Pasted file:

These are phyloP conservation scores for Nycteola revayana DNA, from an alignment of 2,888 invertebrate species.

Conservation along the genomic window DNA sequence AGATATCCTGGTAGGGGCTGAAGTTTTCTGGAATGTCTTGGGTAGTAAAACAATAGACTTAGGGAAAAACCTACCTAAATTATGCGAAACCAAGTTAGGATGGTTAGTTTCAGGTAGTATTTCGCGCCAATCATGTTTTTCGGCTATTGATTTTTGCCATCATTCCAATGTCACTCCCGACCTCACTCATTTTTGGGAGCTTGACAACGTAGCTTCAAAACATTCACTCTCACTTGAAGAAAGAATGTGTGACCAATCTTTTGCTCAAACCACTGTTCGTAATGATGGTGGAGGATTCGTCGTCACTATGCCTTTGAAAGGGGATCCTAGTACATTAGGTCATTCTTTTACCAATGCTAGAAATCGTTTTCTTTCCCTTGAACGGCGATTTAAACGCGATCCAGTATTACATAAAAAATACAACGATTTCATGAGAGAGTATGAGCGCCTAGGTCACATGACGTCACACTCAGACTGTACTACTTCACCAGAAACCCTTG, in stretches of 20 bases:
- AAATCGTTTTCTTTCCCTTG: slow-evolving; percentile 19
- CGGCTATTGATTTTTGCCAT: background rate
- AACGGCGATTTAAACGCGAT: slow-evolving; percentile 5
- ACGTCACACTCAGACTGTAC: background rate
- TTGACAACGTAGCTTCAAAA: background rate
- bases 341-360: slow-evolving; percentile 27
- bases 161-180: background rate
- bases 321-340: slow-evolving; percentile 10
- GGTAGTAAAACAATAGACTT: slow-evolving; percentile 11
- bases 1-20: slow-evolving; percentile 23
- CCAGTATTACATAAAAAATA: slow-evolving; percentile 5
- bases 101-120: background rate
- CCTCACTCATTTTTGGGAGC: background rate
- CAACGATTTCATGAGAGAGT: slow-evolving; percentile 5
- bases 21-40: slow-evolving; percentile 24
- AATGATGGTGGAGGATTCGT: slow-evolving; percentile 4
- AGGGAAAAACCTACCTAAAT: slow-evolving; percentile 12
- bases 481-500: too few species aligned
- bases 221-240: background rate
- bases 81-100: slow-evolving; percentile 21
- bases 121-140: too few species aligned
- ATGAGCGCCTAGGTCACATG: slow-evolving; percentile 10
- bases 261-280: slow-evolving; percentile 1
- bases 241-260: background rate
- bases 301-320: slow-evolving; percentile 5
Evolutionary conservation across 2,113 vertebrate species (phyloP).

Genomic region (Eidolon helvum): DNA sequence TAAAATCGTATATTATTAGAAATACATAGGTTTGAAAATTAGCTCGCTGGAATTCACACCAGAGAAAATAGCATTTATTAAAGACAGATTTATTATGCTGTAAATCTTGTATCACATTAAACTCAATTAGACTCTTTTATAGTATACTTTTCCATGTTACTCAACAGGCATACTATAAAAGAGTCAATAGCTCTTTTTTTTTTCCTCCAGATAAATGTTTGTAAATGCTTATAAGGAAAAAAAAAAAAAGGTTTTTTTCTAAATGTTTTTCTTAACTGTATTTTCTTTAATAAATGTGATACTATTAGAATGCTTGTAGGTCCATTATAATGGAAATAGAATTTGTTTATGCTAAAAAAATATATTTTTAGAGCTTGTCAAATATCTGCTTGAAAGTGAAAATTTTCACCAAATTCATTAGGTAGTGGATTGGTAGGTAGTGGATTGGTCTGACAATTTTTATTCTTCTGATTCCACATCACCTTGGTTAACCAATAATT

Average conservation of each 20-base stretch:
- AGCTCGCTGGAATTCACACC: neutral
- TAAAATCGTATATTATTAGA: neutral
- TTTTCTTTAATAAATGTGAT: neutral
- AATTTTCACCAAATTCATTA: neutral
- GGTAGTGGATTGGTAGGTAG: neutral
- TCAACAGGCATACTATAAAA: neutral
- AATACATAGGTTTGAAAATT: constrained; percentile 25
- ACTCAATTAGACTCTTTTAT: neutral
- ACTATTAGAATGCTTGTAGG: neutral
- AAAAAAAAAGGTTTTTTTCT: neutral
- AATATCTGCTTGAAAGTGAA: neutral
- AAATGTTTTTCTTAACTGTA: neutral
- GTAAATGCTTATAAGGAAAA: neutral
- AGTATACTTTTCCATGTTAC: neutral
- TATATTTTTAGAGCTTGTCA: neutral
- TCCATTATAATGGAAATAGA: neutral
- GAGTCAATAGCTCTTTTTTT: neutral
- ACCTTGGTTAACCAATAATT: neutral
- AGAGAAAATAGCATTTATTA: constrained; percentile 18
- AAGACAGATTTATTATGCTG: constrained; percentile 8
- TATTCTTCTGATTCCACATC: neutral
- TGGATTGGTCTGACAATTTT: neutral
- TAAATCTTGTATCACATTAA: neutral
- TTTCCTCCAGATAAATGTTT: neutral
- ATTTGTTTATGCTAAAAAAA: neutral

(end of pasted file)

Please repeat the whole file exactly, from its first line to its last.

These are phyloP conservation scores for Nycteola revayana DNA, from an alignment of 2,888 invertebrate species.

Conservation along the genomic window DNA sequence AGATATCCTGGTAGGGGCTGAAGTTTTCTGGAATGTCTTGGGTAGTAAAACAATAGACTTAGGGAAAAACCTACCTAAATTATGCGAAACCAAGTTAGGATGGTTAGTTTCAGGTAGTATTTCGCGCCAATCATGTTTTTCGGCTATTGATTTTTGCCATCATTCCAATGTCACTCCCGACCTCACTCATTTTTGGGAGCTTGACAACGTAGCTTCAAAACATTCACTCTCACTTGAAGAAAGAATGTGTGACCAATCTTTTGCTCAAACCACTGTTCGTAATGATGGTGGAGGATTCGTCGTCACTATGCCTTTGAAAGGGGATCCTAGTACATTAGGTCATTCTTTTACCAATGCTAGAAATCGTTTTCTTTCCCTTGAACGGCGATTTAAACGCGATCCAGTATTACATAAAAAATACAACGATTTCATGAGAGAGTATGAGCGCCTAGGTCACATGACGTCACACTCAGACTGTACTACTTCACCAGAAACCCTTG, in stretches of 20 bases:
- AAATCGTTTTCTTTCCCTTG: slow-evolving; percentile 19
- CGGCTATTGATTTTTGCCAT: background rate
- AACGGCGATTTAAACGCGAT: slow-evolving; percentile 5
- ACGTCACACTCAGACTGTAC: background rate
- TTGACAACGTAGCTTCAAAA: background rate
- bases 341-360: slow-evolving; percentile 27
- bases 161-180: background rate
- bases 321-340: slow-evolving; percentile 10
- GGTAGTAAAACAATAGACTT: slow-evolving; percentile 11
- bases 1-20: slow-evolving; percentile 23
- CCAGTATTACATAAAAAATA: slow-evolving; percentile 5
- bases 101-120: background rate
- CCTCACTCATTTTTGGGAGC: background rate
- CAACGATTTCATGAGAGAGT: slow-evolving; percentile 5
- bases 21-40: slow-evolving; percentile 24
- AATGATGGTGGAGGATTCGT: slow-evolving; percentile 4
- AGGGAAAAACCTACCTAAAT: slow-evolving; percentile 12
- bases 481-500: too few species aligned
- bases 221-240: background rate
- bases 81-100: slow-evolving; percentile 21
- bases 121-140: too few species aligned
- ATGAGCGCCTAGGTCACATG: slow-evolving; percentile 10
- bases 261-280: slow-evolving; percentile 1
- bases 241-260: background rate
- bases 301-320: slow-evolving; percentile 5
Evolutionary conservation across 2,113 vertebrate species (phyloP).

Genomic region (Eidolon helvum): DNA sequence TAAAATCGTATATTATTAGAAATACATAGGTTTGAAAATTAGCTCGCTGGAATTCACACCAGAGAAAATAGCATTTATTAAAGACAGATTTATTATGCTGTAAATCTTGTATCACATTAAACTCAATTAGACTCTTTTATAGTATACTTTTCCATGTTACTCAACAGGCATACTATAAAAGAGTCAATAGCTCTTTTTTTTTTCCTCCAGATAAATGTTTGTAAATGCTTATAAGGAAAAAAAAAAAAAGGTTTTTTTCTAAATGTTTTTCTTAACTGTATTTTCTTTAATAAATGTGATACTATTAGAATGCTTGTAGGTCCATTATAATGGAAATAGAATTTGTTTATGCTAAAAAAATATATTTTTAGAGCTTGTCAAATATCTGCTTGAAAGTGAAAATTTTCACCAAATTCATTAGGTAGTGGATTGGTAGGTAGTGGATTGGTCTGACAATTTTTATTCTTCTGATTCCACATCACCTTGGTTAACCAATAATT

Average conservation of each 20-base stretch:
- AGCTCGCTGGAATTCACACC: neutral
- TAAAATCGTATATTATTAGA: neutral
- TTTTCTTTAATAAATGTGAT: neutral
- AATTTTCACCAAATTCATTA: neutral
- GGTAGTGGATTGGTAGGTAG: neutral
- TCAACAGGCATACTATAAAA: neutral
- AATACATAGGTTTGAAAATT: constrained; percentile 25
- ACTCAATTAGACTCTTTTAT: neutral
- ACTATTAGAATGCTTGTAGG: neutral
- AAAAAAAAAGGTTTTTTTCT: neutral
- AATATCTGCTTGAAAGTGAA: neutral
- AAATGTTTTTCTTAACTGTA: neutral
- GTAAATGCTTATAAGGAAAA: neutral
- AGTATACTTTTCCATGTTAC: neutral
- TATATTTTTAGAGCTTGTCA: neutral
- TCCATTATAATGGAAATAGA: neutral
- GAGTCAATAGCTCTTTTTTT: neutral
- ACCTTGGTTAACCAATAATT: neutral
- AGAGAAAATAGCATTTATTA: constrained; percentile 18
- AAGACAGATTTATTATGCTG: constrained; percentile 8
- TATTCTTCTGATTCCACATC: neutral
- TGGATTGGTCTGACAATTTT: neutral
- TAAATCTTGTATCACATTAA: neutral
- TTTCCTCCAGATAAATGTTT: neutral
- ATTTGTTTATGCTAAAAAAA: neutral